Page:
Australia's Ambassador in Washington, Kim Beazley, recently said that Australia's alliance with the US had reached a level of importance greater than during the Cold War, and more akin to its crucial importance during World War II. Recent developments in the realms of security and trade, however contested, seem to underline his claims. This at a time when change is coming for Australia's representation in Washington. Coming months will see increasing speculation over who will succeed Beazley, whose extended term expires at the end of this year.

The situation gives pause for thought: what kind of attributes do we look for in Australians who can serve as Ambassador to the US?

Kim Beazley presents his credentials to President Obama, January 2012. (White House.)

At one level, the question logically incorporates generic qualities of those who are suited to serve anywhere overseas and represent Australia's interests. And the desired traits – among them, integrity, energy, acumen, fine judgement, high powers of observation and interpretation, advanced interpersonal and relationship-building skills – are, we trust, cultivated within DFAT. But with certain posts, such as London, Paris and Washington, the question takes on another dimension due to the frequency of appointments from outside the Department, and primarily from the ranks of retiring politicians.

In the case of Washington, the question of who best serves the government's representational needs is especially timely for reasons that invite looking back as well as forward. This year marks the 75th anniversary of Australian diplomatic representation in Washington. From 1940, when RG Casey headed the new Legation with a staff of five, the Embassy (embassy status came in 1946) has grown to boast more than 250 staff today, and the building is about to be rebuilt to meet expanded needs.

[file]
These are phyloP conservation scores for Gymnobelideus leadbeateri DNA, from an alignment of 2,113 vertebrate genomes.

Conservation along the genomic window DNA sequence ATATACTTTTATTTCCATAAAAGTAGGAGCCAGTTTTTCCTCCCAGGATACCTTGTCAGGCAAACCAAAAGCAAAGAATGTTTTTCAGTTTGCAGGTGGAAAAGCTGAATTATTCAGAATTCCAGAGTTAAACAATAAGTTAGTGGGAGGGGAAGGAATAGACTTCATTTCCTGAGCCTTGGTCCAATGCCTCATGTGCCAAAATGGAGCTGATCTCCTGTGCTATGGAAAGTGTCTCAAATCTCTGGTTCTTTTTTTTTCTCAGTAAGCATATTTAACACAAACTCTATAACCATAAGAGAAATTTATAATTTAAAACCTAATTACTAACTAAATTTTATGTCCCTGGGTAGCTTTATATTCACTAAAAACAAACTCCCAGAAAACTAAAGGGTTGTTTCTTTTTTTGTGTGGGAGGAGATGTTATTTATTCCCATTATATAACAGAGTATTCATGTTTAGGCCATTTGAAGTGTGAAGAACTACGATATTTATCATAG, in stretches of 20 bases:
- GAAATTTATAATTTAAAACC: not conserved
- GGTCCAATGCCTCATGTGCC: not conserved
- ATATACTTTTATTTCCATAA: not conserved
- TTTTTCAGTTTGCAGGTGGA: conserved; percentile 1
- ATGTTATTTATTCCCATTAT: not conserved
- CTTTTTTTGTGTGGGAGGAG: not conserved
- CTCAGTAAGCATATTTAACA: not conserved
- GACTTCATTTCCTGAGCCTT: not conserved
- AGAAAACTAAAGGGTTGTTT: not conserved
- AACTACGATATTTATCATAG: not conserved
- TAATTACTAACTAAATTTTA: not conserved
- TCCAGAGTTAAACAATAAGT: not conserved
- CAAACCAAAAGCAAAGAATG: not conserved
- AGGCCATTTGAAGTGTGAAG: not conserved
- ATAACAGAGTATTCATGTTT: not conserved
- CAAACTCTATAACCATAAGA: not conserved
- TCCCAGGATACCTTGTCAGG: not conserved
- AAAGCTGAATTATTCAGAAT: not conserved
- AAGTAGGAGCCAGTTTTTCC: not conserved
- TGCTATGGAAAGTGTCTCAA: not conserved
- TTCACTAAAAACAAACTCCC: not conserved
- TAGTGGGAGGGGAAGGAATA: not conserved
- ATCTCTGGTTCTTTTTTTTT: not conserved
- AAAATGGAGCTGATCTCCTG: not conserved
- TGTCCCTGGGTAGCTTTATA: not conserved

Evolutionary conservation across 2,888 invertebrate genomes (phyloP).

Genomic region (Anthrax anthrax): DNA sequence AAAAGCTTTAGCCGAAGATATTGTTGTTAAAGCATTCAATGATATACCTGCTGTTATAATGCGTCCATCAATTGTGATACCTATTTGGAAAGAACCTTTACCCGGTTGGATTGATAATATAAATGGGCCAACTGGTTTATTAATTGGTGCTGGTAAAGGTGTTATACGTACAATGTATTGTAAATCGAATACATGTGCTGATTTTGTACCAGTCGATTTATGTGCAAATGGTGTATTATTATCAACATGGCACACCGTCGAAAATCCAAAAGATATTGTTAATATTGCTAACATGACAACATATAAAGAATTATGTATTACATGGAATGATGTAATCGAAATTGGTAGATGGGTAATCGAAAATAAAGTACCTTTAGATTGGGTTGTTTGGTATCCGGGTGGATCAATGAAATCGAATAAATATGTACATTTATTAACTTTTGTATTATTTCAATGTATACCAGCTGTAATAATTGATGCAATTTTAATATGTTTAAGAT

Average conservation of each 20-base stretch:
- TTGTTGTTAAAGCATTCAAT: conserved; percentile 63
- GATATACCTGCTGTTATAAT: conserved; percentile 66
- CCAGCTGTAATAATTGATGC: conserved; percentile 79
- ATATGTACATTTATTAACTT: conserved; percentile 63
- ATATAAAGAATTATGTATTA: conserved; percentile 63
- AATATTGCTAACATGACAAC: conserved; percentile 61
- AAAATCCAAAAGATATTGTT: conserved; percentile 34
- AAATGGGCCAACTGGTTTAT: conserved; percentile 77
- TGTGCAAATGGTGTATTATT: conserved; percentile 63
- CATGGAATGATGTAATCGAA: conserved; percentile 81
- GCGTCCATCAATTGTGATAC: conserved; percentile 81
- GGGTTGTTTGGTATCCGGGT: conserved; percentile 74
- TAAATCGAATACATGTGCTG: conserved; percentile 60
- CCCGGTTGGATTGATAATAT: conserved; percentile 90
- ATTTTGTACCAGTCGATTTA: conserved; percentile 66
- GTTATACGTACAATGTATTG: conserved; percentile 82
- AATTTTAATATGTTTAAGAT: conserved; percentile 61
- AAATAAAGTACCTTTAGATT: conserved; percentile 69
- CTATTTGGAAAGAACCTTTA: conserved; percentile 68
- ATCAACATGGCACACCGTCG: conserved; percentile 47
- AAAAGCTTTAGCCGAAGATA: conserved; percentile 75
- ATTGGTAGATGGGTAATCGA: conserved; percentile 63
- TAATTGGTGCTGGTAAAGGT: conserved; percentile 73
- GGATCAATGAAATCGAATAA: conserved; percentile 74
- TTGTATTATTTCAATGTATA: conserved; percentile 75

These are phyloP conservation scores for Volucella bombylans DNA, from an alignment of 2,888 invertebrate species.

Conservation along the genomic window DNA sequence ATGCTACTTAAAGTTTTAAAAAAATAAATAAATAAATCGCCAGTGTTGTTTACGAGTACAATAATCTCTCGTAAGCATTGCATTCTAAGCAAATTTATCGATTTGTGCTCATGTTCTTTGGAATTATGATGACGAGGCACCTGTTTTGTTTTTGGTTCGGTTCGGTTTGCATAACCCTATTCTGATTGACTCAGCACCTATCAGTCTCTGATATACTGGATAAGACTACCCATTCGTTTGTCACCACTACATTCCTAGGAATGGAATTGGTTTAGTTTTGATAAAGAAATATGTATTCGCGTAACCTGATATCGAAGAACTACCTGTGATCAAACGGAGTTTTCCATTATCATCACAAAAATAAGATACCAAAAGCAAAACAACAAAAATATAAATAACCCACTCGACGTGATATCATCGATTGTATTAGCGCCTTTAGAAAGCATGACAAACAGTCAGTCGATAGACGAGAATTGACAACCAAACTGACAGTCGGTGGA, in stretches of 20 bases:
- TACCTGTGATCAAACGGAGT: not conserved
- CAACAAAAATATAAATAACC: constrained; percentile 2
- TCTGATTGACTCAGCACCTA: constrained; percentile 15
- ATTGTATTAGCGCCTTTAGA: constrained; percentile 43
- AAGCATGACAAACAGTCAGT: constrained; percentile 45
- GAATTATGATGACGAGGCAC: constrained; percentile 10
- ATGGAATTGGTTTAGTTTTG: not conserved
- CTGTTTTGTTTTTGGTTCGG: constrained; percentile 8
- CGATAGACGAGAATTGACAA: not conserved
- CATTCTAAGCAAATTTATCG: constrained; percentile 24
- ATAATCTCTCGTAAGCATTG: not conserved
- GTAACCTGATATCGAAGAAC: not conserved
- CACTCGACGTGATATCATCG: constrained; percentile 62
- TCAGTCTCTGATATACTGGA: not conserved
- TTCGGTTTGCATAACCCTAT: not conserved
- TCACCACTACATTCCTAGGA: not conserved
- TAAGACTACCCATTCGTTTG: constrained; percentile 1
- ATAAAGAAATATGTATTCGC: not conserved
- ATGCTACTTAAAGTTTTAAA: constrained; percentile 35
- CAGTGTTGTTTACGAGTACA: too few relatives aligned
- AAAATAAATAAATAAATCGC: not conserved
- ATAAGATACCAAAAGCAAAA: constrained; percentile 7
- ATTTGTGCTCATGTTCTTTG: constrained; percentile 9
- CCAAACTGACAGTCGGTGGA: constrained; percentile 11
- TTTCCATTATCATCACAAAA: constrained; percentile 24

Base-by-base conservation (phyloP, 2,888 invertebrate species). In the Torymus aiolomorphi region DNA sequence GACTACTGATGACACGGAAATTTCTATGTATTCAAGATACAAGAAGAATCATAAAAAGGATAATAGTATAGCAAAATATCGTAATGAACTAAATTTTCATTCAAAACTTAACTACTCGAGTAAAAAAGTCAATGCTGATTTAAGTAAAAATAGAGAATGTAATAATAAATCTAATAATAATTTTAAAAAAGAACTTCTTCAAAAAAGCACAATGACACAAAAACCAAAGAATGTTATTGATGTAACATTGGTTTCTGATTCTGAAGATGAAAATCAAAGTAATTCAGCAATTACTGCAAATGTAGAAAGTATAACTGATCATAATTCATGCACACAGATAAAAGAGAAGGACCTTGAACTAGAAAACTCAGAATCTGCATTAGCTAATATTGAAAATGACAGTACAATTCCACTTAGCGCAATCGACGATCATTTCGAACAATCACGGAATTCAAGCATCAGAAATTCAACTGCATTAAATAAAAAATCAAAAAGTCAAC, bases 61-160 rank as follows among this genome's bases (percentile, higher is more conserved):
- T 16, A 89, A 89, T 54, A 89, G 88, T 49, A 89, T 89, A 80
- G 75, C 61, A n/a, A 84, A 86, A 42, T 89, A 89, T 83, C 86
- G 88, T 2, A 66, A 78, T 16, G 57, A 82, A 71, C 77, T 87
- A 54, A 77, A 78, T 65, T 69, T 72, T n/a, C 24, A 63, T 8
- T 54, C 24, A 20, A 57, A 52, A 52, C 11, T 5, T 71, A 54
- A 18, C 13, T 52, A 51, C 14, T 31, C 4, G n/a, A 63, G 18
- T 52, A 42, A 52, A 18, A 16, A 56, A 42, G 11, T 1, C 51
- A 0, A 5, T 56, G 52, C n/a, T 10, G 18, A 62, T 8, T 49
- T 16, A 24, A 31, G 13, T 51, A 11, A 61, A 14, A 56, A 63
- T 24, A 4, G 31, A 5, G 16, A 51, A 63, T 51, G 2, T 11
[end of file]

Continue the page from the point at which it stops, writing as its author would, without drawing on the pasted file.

The work of Australia's senior diplomats in Washington was the subject of a two-day seminar held at Deakin University in October last year, the results of which will be published soon. Certain patterns emerged from the exercise, including the long-term profile of ambassadors.

Beazley, of course, is a former Labor Party leader. Before him were two senior public servants who were trained in External Affairs/DFAT, Michael Thawley and Dennis Richardson. Before them was former Liberal Party leader, Andrew Peacock. The mix is the same when surveying Australia's Ambassadors over the whole 75 years: of the 20 Australian ambassadors to the US*, ten have been professional appointees, moving to Washington either directly from External Affairs/DFAT or from another senior public service post, and ten have been from beyond the career service**: seven former politicians, one judge, one diplomatically experienced public servant (Frederic Eggleston) and one senior public servant in Don Russell, who emerged not from DFAT but Treasury prior to his becoming principal adviser to Treasurer Paul Keating.